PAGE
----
*Note - Gov. Perry frequently departs from prepared remarks.
Thank you, General [Michael] Hagee [USMC, Ret.] and thank you for your devotion to this remarkable repository of our nation's history.
When he wrote "Among the men who fought on Iwo Jima, uncommon valor was a common virtue" I suspect Admiral Nimitz was thinking of fellow Texans like First Lieutenant Jack Lummus, who was born in Ellis County and educated at Baylor before posthumously being awarded the Medal of Honor for his bravery on those black, volcanic sands.
That valor was seen again and again in the Pacific Theater as our nation showed the full measure of its character and repelled tyranny with every resource at its disposal, both material and human.
It is an honor to be here today with veterans of that conflict, who left family farms, factories and college dormitories to pour out their youth in the fiery chaos of battle, and returned to build a free nation that still inspires the world.
There is perhaps no one who better exemplifies that contribution than the man for whom this museum expansion is named, President George Bush.
Sir, in the finest traditions of our nation, you devoted your adult life to the service of our country, from the cockpit of a TBM Avenger to the White House.
You may not have been born in Texas, but we are all proud that you adopted our beloved state as your own, and continue today to set an example of service for the generations that follow.
To you and your fellow veterans of World War II, I say thank you.
Your collective example of selfless devotion inspires us yet today, as we savor the freedoms you won for us and support our troops who, again, defend our way of life on two battle fronts.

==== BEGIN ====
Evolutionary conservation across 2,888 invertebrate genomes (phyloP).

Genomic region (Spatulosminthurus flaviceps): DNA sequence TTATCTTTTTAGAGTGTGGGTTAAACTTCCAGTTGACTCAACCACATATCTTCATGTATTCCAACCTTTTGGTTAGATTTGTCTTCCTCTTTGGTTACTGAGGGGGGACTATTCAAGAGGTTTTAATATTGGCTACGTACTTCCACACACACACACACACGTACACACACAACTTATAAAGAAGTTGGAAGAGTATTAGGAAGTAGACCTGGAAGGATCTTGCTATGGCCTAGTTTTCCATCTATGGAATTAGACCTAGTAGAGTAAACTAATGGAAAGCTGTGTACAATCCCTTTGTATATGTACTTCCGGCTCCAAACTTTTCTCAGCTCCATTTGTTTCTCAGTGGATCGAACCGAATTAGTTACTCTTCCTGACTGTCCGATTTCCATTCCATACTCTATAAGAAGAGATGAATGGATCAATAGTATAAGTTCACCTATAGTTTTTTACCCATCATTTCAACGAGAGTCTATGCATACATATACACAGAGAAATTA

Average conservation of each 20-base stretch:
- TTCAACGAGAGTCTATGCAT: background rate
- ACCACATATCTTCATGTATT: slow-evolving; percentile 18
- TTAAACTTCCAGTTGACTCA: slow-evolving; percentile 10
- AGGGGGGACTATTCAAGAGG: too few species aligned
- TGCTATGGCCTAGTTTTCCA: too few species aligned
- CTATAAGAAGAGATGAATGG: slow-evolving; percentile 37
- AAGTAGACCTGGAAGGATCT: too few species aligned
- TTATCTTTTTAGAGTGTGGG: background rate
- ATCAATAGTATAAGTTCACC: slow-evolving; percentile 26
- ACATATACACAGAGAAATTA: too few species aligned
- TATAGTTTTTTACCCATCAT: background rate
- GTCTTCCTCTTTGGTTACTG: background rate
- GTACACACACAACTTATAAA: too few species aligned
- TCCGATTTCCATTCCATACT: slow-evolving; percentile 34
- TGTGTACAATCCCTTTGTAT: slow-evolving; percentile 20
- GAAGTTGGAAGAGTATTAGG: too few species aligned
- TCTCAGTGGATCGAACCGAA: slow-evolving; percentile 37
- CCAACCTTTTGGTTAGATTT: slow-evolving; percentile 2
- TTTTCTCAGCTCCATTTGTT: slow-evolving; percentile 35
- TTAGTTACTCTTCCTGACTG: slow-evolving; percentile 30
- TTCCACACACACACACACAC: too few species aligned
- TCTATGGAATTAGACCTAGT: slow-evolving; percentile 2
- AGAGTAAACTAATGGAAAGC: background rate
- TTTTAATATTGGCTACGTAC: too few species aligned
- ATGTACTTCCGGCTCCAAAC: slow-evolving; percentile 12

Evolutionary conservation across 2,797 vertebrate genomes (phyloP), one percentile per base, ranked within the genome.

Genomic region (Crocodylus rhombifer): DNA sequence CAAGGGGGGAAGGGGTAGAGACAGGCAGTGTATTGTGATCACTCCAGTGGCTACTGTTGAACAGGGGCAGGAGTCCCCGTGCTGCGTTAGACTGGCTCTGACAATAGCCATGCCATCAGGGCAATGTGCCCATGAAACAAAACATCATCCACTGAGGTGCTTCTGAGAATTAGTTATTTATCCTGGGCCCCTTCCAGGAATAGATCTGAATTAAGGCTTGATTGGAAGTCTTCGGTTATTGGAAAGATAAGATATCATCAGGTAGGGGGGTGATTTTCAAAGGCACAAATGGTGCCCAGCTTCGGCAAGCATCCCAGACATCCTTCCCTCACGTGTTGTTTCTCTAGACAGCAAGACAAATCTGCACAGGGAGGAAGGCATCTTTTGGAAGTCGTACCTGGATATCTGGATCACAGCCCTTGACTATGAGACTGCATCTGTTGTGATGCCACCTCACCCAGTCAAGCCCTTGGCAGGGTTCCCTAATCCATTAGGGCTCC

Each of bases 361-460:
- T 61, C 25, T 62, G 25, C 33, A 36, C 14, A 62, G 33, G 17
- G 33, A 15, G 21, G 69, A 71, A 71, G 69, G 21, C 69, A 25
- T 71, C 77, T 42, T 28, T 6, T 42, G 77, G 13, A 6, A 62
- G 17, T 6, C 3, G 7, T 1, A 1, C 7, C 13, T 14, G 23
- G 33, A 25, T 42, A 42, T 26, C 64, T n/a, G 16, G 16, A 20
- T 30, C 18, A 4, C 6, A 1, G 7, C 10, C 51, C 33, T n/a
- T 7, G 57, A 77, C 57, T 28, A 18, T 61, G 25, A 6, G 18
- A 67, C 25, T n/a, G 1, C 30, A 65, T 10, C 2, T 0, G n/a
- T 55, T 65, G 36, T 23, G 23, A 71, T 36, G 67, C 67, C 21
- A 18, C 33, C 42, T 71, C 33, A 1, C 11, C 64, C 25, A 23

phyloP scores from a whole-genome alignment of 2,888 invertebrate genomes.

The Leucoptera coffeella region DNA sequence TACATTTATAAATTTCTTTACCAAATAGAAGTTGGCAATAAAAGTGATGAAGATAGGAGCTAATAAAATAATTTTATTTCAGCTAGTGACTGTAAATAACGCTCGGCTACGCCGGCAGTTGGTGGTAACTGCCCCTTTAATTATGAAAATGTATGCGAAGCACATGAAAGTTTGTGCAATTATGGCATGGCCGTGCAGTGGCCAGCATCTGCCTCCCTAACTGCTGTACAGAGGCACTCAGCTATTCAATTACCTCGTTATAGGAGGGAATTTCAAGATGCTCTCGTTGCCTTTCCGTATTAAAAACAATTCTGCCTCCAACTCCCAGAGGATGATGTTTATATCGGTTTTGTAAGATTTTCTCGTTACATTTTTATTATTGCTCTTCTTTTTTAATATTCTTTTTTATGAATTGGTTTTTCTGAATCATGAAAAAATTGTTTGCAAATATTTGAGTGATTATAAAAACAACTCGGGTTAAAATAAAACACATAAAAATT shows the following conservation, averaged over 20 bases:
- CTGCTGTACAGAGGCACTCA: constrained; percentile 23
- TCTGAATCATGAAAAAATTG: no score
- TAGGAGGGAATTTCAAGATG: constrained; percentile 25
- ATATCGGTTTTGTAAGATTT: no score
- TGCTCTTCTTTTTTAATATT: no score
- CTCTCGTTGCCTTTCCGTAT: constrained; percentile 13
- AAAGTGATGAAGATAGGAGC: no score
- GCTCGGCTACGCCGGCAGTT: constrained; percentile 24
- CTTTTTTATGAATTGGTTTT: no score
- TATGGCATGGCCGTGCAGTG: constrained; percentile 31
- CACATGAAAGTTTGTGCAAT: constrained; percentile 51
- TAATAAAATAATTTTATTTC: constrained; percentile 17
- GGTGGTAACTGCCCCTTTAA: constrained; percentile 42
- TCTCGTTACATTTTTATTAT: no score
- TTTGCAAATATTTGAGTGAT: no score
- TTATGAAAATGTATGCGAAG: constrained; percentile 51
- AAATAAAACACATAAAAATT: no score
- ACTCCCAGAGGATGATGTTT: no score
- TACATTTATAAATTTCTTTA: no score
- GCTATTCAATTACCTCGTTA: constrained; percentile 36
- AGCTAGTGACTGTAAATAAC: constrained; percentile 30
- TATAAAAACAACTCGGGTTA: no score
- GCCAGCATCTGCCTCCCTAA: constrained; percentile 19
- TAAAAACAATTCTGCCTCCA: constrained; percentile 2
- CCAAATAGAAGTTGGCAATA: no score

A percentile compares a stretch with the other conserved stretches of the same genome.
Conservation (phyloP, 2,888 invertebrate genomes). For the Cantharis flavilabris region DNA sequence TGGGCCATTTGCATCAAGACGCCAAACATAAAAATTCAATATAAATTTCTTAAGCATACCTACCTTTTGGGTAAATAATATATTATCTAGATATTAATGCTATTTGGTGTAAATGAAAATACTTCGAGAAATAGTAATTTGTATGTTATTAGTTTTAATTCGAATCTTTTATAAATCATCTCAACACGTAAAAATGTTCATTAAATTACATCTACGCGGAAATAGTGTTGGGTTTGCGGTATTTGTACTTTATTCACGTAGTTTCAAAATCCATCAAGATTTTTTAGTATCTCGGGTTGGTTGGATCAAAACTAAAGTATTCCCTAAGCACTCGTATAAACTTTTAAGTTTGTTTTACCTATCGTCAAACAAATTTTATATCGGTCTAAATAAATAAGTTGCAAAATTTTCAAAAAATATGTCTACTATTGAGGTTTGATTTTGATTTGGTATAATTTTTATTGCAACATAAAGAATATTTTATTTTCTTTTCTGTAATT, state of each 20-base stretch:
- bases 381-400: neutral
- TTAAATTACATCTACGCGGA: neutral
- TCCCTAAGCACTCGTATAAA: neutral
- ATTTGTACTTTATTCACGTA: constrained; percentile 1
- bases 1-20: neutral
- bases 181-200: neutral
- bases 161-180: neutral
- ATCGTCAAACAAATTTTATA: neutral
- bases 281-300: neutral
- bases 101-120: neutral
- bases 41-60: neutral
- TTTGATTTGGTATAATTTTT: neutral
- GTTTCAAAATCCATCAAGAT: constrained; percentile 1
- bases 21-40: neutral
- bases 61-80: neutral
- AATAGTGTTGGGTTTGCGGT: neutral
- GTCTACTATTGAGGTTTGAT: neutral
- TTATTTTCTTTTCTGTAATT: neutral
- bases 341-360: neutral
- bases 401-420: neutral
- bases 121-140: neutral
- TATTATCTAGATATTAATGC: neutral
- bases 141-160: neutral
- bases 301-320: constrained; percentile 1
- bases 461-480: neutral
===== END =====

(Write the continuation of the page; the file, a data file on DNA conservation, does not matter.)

As we gather, there are thousands of Texans serving overseas in the Army, Navy, Marine Corps, Air Force and Coast Guard, continuing your generation's proud tradition of heading to the front lines, wherever and whenever freedom is threatened.
I have had the privilege of visiting our troops in Iraq and Afghanistan, and returned home each time more convinced that our freedoms & future are in good hands because your tradition of selfless service is alive and well in the men and women of our armed forces.
It is my hope and prayer that every Texan, no, every American will have the opportunity to visit this museum and revel in its tales of bravery, honor and sacrifice.
As we honor the memory of the unprecedented undertaking known as the War in the Pacific, I am reminded of words uttered by Admiral Nimitz after accepting Japan's final surrender in Tokyo Bay.
"They fought together as brothers in arms; they died together and now they sleep side by side...To them, we have a solemn obligation -- the obligation to ensure that their sacrifice will help make this a better and safer world in which to live."
Thanks to our veterans, our world is better and safer.
Thanks to this museum, we will never forget them, or the lessons they have taught us with their lives.
May God bless you all, because, through you, He has blessed the great state of Texas.